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Social Norms and Mothers' Labor Market Attachment: The Medium-run Effects of Parental Benefits

Author

Listed:
  • Sebastian Schmitz

    () (Freie Universitaet Berlin)

  • Jochen Kluve

    () (Humboldt-Universitaet zu Berlin)

Abstract

Increasing mothers' labor supply is a key policy challenge in many OECD countries. Germany recently introduced a generous parental benfiet that allows for strong consumption smoothing after childbirth and, by taking into account opportunity costs of childbearing, incentivizes working women to become mothers and return to the labor force rapidly. Using a sharp regression discontinuity design, we estimate policy impacts for up to 5 years after childbirth and find significant and striking patterns. First, medium-run effects on mothers’ employment probability are positive, significant and large, for some subgroups ranging up to 10 per cent. The effects are driven by gains in part-time but not full-time employment. We also find significant increases in working hours. Second, the probability of job continuity rises significantly, i.e. mothers return to their pre-childbirth employer at higher rates. Third, employers reward this return to work by raising job quality significantly and substantially. We argue that the policy generated a profound change in social norms: the new parental benefit defines an “anchor”, i.e. a societally preferred point in time at which mothers return to work after childbirth.

Suggested Citation

  • Sebastian Schmitz & Jochen Kluve, 2014. "Social Norms and Mothers' Labor Market Attachment: The Medium-run Effects of Parental Benefits," Working Papers 2014001, Berlin Doctoral Program in Economics and Management Science (BDPEMS).
  • Handle: RePEc:bdp:wpaper:2014001
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    References listed on IDEAS

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    Citations

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    Cited by:

    1. Bergemann, Annette & Riphahn, Regina T., 2015. "Maternal Employment Effects of Paid Parental Leave," IZA Discussion Papers 9073, Institute for the Study of Labor (IZA).
    2. Geyer, Johannes & Haan, Peter & Wrohlich, Katharina, 2015. "The effects of family policy on maternal labor supply: Combining evidence from a structural model and a quasi-experimental approach," Labour Economics, Elsevier, vol. 36(C), pages 84-98.
    3. -, 2014. "Economic Survey of Latin America and the Caribbean 2014: Challenges to sustainable growth in a new external context," Estudio Económico de América Latina y el Caribe, Naciones Unidas Comisión Económica para América Latina y el Caribe (CEPAL), number 37033 edited by Eclac, OCTOBER.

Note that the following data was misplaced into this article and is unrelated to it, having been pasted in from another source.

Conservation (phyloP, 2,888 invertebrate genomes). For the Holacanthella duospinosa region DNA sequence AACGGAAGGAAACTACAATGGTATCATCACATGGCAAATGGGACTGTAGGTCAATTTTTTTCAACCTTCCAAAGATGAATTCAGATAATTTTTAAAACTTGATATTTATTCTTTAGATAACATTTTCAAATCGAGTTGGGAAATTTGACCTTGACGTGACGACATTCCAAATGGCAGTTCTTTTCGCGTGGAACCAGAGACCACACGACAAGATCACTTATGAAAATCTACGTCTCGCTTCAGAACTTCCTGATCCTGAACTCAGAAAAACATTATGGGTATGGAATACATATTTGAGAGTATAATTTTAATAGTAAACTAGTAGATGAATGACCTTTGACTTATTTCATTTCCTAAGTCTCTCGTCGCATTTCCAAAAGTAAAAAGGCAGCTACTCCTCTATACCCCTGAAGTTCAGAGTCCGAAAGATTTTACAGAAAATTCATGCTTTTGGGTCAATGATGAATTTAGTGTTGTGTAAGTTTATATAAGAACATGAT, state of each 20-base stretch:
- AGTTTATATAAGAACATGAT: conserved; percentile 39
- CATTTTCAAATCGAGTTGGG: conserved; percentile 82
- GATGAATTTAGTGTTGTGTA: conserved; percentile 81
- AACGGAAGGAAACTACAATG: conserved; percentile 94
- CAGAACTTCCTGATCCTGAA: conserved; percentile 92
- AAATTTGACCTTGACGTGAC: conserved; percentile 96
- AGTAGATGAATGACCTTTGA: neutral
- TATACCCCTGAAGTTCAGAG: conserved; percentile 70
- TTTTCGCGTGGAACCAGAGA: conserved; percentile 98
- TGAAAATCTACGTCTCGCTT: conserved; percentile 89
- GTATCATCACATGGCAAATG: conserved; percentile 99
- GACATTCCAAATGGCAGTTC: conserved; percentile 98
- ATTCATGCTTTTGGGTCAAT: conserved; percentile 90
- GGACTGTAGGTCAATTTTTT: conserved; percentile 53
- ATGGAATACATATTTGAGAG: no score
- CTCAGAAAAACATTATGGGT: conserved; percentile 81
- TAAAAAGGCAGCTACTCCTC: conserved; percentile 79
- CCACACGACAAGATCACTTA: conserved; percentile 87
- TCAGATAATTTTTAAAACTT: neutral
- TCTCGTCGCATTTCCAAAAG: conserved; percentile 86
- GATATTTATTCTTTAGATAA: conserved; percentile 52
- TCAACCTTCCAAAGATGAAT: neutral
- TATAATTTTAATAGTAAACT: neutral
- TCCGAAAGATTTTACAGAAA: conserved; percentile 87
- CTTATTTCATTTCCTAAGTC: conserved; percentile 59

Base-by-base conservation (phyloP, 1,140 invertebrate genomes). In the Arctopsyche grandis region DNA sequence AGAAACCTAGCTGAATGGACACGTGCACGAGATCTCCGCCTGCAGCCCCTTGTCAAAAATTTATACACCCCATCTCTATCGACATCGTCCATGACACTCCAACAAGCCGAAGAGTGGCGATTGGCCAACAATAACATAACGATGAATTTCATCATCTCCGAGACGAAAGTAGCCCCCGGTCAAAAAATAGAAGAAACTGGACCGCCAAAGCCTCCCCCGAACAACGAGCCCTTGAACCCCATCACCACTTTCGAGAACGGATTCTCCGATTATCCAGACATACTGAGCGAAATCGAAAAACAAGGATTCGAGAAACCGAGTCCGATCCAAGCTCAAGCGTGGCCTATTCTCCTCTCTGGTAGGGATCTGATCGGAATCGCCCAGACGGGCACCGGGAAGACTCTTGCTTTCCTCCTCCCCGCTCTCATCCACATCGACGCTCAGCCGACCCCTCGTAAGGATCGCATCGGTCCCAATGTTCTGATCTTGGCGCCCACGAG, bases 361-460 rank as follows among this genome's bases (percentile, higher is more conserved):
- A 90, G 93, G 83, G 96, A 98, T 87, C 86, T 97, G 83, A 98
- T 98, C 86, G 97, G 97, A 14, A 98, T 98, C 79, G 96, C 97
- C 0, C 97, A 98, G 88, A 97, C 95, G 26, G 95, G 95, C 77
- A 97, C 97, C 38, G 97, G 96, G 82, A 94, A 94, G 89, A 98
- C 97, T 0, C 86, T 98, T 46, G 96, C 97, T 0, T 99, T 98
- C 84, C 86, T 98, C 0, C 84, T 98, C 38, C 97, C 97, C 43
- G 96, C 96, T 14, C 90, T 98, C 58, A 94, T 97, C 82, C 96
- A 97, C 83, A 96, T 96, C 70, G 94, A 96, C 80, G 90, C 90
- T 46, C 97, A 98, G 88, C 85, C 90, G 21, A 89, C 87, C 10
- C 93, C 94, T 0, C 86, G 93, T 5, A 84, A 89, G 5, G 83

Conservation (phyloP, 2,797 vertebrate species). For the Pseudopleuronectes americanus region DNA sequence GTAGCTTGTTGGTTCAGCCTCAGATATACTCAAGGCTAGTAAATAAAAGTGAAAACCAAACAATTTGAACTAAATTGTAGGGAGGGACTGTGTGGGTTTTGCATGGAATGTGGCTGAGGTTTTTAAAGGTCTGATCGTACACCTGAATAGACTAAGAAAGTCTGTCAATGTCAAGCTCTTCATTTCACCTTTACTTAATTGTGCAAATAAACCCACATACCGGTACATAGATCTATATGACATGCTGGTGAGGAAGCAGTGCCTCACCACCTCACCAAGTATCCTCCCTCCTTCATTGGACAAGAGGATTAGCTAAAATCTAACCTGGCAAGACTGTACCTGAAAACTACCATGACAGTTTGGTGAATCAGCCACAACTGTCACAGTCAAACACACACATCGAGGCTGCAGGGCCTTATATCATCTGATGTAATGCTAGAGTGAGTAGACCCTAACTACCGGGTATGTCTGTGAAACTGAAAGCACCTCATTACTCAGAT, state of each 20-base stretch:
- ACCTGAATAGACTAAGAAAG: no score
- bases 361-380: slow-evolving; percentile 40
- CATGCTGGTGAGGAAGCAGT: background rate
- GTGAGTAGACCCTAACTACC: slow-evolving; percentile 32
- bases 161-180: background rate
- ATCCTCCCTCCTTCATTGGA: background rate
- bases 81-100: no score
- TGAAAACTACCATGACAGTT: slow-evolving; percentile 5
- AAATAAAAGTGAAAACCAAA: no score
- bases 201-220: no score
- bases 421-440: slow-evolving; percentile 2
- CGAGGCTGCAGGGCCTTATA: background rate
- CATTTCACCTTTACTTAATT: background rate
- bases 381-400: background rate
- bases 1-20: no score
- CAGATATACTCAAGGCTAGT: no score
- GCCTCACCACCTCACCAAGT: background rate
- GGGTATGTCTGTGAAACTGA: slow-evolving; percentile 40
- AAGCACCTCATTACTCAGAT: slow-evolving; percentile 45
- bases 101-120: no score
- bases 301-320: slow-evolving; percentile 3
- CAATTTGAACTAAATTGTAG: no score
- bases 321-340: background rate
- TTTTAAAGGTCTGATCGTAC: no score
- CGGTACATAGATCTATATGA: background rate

4. Anita Kottwitz & Anja Oppermann & C. Katharina Spiess, 2016. "Parental leave benefits and breastfeeding in Germany: effects of the 2007 reform," Review of Economics of the Household, Springer, vol. 14(4), pages 859-890, December.
    5. Claudia Olivetti & Barbara Petrongolo, 2017. "The Economic Consequences of Family Policies: Lessons from a Century of Legislation in High-Income Countries," Journal of Economic Perspectives, American Economic Association, vol. 31(1), pages 205-230, Winter.
    6. -, 2014. "Estudio Económico de América Latina y el Caribe 2014: desafíos para la sostenibilidad del crecimiento en un nuevo contexto externo," Estudio Económico de América Latina y el Caribe, Naciones Unidas Comisión Económica para América Latina y el Caribe (CEPAL), number 36970 edited by Cepal, OCTOBER.
    7. Mathias Huebener & Daniel Kuehnle & C. Katharina Spiess, 2017. "Paid Parental Leave and Child Development: Evidence from the 2007 German Parental Benefit Reform and Administrative Data," Discussion Papers of DIW Berlin 1651, DIW Berlin, German Institute for Economic Research.

    More about this item

    Keywords

    Parental benefits; Female labor supply; Regression discontinuity;

    JEL classification:

    • H31 - Public Economics - - Fiscal Policies and Behavior of Economic Agents - - - Household
    • J13 - Labor and Demographic Economics - - Demographic Economics - - - Fertility; Family Planning; Child Care; Children; Youth
    • J22 - Labor and Demographic Economics - - Demand and Supply of Labor - - - Time Allocation and Labor Supply

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